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A new law named after the Salford woman murdered by a violent ex is being tested in Greater Manchester to allow woemn to check their partners have a violent past.
It comes after a campaign for a change in the law to help protect women from domestic abuse by the Michael Brown, the dad of a murder victim.
Mr Brown's daughter, Clare Wood, was strangled and set on fire by her ex-boyfriend, George Appleton, at her home in Salford in February 2009.
Appleton, dubbed the "Facebook Fugitive'' then went on the run before hanging himself.
Miss Wood, 36, a mother-of-one, had met Appleton on Facebook, unaware of his horrific history of violence against women, including repeated harassment, threats and the kidnapping at knifepoint of one of his ex-girlfriends.
At the inquest into Miss Wood's death last year, Coroner Jennifer Leeming said women in abusive relationships should have the right to know about the violent past of the men they were with.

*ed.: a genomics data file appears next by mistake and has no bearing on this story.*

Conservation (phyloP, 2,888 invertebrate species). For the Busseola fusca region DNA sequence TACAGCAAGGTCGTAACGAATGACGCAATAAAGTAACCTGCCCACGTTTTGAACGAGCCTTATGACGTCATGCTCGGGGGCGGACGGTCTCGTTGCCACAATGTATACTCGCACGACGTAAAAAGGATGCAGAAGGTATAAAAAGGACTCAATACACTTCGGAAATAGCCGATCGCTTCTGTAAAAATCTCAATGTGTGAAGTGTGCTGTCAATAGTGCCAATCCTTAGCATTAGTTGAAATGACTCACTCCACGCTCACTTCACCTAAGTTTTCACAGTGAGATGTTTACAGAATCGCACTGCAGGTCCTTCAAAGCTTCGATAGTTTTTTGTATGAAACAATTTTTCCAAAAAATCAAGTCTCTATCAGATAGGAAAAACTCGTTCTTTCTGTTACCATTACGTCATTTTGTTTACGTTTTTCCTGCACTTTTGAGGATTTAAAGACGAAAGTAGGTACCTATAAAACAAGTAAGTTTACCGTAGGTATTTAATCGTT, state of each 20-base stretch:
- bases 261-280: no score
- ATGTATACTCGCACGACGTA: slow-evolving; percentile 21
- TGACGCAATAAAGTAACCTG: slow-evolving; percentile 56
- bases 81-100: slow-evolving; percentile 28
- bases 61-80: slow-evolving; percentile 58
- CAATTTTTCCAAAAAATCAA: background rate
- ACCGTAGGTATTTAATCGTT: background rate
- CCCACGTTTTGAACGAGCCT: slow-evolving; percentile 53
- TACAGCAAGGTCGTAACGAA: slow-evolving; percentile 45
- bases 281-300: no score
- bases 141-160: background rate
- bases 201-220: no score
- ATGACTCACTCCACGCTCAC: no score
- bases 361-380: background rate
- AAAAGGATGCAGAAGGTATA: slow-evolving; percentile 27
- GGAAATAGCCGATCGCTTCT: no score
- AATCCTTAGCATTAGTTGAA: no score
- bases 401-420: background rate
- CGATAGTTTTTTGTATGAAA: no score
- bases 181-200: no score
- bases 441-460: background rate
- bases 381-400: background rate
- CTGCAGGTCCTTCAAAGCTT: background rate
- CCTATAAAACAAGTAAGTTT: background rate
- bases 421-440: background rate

"Sarah's Law'' named after Sarah Payne who was murdered by paedophile Roy Whiting in 2000, now gives parents the right to know of any child sex convictions of men with access to their children.
Mr Brown, a former prison officer originally from Aberdeen who now lives in West Yorkshire, said last month the "world is watching for a lead from the UK's Government''.
A Home Office spokesman said: "Domestic violence is a particularly dreadful form of abuse and we are constantly looking at ways to strengthen protection for victims.
"That is why we consulted on introducing a domestic violence disclosure scheme, often known as 'Clare's law'. We will be making a formal announcement shortly.''
Mrs May last year agreed to open a 'Domestic Violence Disclosure Scheme' to public consultation and is now considering the response.